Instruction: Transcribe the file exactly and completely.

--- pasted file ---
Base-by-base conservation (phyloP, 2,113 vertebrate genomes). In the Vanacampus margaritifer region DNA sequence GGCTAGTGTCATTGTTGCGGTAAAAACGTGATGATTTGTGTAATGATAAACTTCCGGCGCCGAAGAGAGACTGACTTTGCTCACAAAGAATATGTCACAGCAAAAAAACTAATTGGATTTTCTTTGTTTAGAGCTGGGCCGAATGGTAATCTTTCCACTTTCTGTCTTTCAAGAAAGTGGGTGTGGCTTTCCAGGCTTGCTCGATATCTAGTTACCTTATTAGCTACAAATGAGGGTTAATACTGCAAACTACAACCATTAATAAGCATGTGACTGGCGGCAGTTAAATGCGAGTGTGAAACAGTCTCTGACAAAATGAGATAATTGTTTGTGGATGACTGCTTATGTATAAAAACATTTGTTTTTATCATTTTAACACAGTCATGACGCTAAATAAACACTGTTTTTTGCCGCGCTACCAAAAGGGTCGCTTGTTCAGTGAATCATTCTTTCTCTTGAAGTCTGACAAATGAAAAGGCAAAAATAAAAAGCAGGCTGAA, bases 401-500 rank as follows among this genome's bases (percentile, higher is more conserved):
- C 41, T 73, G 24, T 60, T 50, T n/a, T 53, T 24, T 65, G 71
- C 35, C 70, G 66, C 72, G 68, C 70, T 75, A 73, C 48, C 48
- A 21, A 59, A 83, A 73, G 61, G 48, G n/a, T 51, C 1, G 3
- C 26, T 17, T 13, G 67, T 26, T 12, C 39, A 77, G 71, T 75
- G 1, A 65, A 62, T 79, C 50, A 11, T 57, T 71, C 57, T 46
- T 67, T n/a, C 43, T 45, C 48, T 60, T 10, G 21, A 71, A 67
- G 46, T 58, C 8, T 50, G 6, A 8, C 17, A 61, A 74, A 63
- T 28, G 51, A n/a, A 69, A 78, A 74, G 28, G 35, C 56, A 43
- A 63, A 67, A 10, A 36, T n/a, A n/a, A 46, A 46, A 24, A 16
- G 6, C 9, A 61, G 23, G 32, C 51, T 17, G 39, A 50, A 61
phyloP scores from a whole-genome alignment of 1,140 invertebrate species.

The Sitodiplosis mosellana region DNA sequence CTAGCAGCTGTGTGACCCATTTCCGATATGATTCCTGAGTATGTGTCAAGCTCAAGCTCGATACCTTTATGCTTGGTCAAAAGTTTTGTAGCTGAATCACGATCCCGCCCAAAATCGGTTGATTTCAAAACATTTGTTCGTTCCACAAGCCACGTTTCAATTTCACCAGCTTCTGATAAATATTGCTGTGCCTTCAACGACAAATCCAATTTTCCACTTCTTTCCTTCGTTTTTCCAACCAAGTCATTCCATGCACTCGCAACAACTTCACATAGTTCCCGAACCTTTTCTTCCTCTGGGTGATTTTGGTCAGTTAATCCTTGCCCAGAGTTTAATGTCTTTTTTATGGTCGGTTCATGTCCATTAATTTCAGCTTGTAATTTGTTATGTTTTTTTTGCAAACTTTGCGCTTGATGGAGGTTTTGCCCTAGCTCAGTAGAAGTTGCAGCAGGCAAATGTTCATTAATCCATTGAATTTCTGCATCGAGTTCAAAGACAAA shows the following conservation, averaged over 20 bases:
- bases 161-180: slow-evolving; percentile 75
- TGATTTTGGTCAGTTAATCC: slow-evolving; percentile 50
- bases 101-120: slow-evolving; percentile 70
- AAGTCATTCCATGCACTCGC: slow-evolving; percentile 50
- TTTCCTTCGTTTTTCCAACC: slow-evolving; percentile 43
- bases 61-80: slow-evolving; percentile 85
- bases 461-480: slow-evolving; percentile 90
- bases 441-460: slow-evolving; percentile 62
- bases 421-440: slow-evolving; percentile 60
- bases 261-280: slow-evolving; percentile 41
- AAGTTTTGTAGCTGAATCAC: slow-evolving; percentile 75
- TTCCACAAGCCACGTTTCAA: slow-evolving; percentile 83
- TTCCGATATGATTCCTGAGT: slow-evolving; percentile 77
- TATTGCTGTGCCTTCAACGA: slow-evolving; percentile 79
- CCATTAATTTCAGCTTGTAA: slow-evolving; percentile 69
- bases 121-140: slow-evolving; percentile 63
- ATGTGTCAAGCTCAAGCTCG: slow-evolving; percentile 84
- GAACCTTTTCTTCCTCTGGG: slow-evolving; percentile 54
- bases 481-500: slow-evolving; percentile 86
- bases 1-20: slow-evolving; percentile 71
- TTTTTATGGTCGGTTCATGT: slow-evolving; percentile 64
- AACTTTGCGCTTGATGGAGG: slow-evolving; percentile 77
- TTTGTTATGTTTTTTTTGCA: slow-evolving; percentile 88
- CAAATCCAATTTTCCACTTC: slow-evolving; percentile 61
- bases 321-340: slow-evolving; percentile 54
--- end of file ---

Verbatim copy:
Base-by-base conservation (phyloP, 2,113 vertebrate genomes). In the Vanacampus margaritifer region DNA sequence GGCTAGTGTCATTGTTGCGGTAAAAACGTGATGATTTGTGTAATGATAAACTTCCGGCGCCGAAGAGAGACTGACTTTGCTCACAAAGAATATGTCACAGCAAAAAAACTAATTGGATTTTCTTTGTTTAGAGCTGGGCCGAATGGTAATCTTTCCACTTTCTGTCTTTCAAGAAAGTGGGTGTGGCTTTCCAGGCTTGCTCGATATCTAGTTACCTTATTAGCTACAAATGAGGGTTAATACTGCAAACTACAACCATTAATAAGCATGTGACTGGCGGCAGTTAAATGCGAGTGTGAAACAGTCTCTGACAAAATGAGATAATTGTTTGTGGATGACTGCTTATGTATAAAAACATTTGTTTTTATCATTTTAACACAGTCATGACGCTAAATAAACACTGTTTTTTGCCGCGCTACCAAAAGGGTCGCTTGTTCAGTGAATCATTCTTTCTCTTGAAGTCTGACAAATGAAAAGGCAAAAATAAAAAGCAGGCTGAA, bases 401-500 rank as follows among this genome's bases (percentile, higher is more conserved):
- C 41, T 73, G 24, T 60, T 50, T n/a, T 53, T 24, T 65, G 71
- C 35, C 70, G 66, C 72, G 68, C 70, T 75, A 73, C 48, C 48
- A 21, A 59, A 83, A 73, G 61, G 48, G n/a, T 51, C 1, G 3
- C 26, T 17, T 13, G 67, T 26, T 12, C 39, A 77, G 71, T 75
- G 1, A 65, A 62, T 79, C 50, A 11, T 57, T 71, C 57, T 46
- T 67, T n/a, C 43, T 45, C 48, T 60, T 10, G 21, A 71, A 67
- G 46, T 58, C 8, T 50, G 6, A 8, C 17, A 61, A 74, A 63
- T 28, G 51, A n/a, A 69, A 78, A 74, G 28, G 35, C 56, A 43
- A 63, A 67, A 10, A 36, T n/a, A n/a, A 46, A 46, A 24, A 16
- G 6, C 9, A 61, G 23, G 32, C 51, T 17, G 39, A 50, A 61
phyloP scores from a whole-genome alignment of 1,140 invertebrate species.

The Sitodiplosis mosellana region DNA sequence CTAGCAGCTGTGTGACCCATTTCCGATATGATTCCTGAGTATGTGTCAAGCTCAAGCTCGATACCTTTATGCTTGGTCAAAAGTTTTGTAGCTGAATCACGATCCCGCCCAAAATCGGTTGATTTCAAAACATTTGTTCGTTCCACAAGCCACGTTTCAATTTCACCAGCTTCTGATAAATATTGCTGTGCCTTCAACGACAAATCCAATTTTCCACTTCTTTCCTTCGTTTTTCCAACCAAGTCATTCCATGCACTCGCAACAACTTCACATAGTTCCCGAACCTTTTCTTCCTCTGGGTGATTTTGGTCAGTTAATCCTTGCCCAGAGTTTAATGTCTTTTTTATGGTCGGTTCATGTCCATTAATTTCAGCTTGTAATTTGTTATGTTTTTTTTGCAAACTTTGCGCTTGATGGAGGTTTTGCCCTAGCTCAGTAGAAGTTGCAGCAGGCAAATGTTCATTAATCCATTGAATTTCTGCATCGAGTTCAAAGACAAA shows the following conservation, averaged over 20 bases:
- bases 161-180: slow-evolving; percentile 75
- TGATTTTGGTCAGTTAATCC: slow-evolving; percentile 50
- bases 101-120: slow-evolving; percentile 70
- AAGTCATTCCATGCACTCGC: slow-evolving; percentile 50
- TTTCCTTCGTTTTTCCAACC: slow-evolving; percentile 43
- bases 61-80: slow-evolving; percentile 85
- bases 461-480: slow-evolving; percentile 90
- bases 441-460: slow-evolving; percentile 62
- bases 421-440: slow-evolving; percentile 60
- bases 261-280: slow-evolving; percentile 41
- AAGTTTTGTAGCTGAATCAC: slow-evolving; percentile 75
- TTCCACAAGCCACGTTTCAA: slow-evolving; percentile 83
- TTCCGATATGATTCCTGAGT: slow-evolving; percentile 77
- TATTGCTGTGCCTTCAACGA: slow-evolving; percentile 79
- CCATTAATTTCAGCTTGTAA: slow-evolving; percentile 69
- bases 121-140: slow-evolving; percentile 63
- ATGTGTCAAGCTCAAGCTCG: slow-evolving; percentile 84
- GAACCTTTTCTTCCTCTGGG: slow-evolving; percentile 54
- bases 481-500: slow-evolving; percentile 86
- bases 1-20: slow-evolving; percentile 71
- TTTTTATGGTCGGTTCATGT: slow-evolving; percentile 64
- AACTTTGCGCTTGATGGAGG: slow-evolving; percentile 77
- TTTGTTATGTTTTTTTTGCA: slow-evolving; percentile 88
- CAAATCCAATTTTCCACTTC: slow-evolving; percentile 61
- bases 321-340: slow-evolving; percentile 54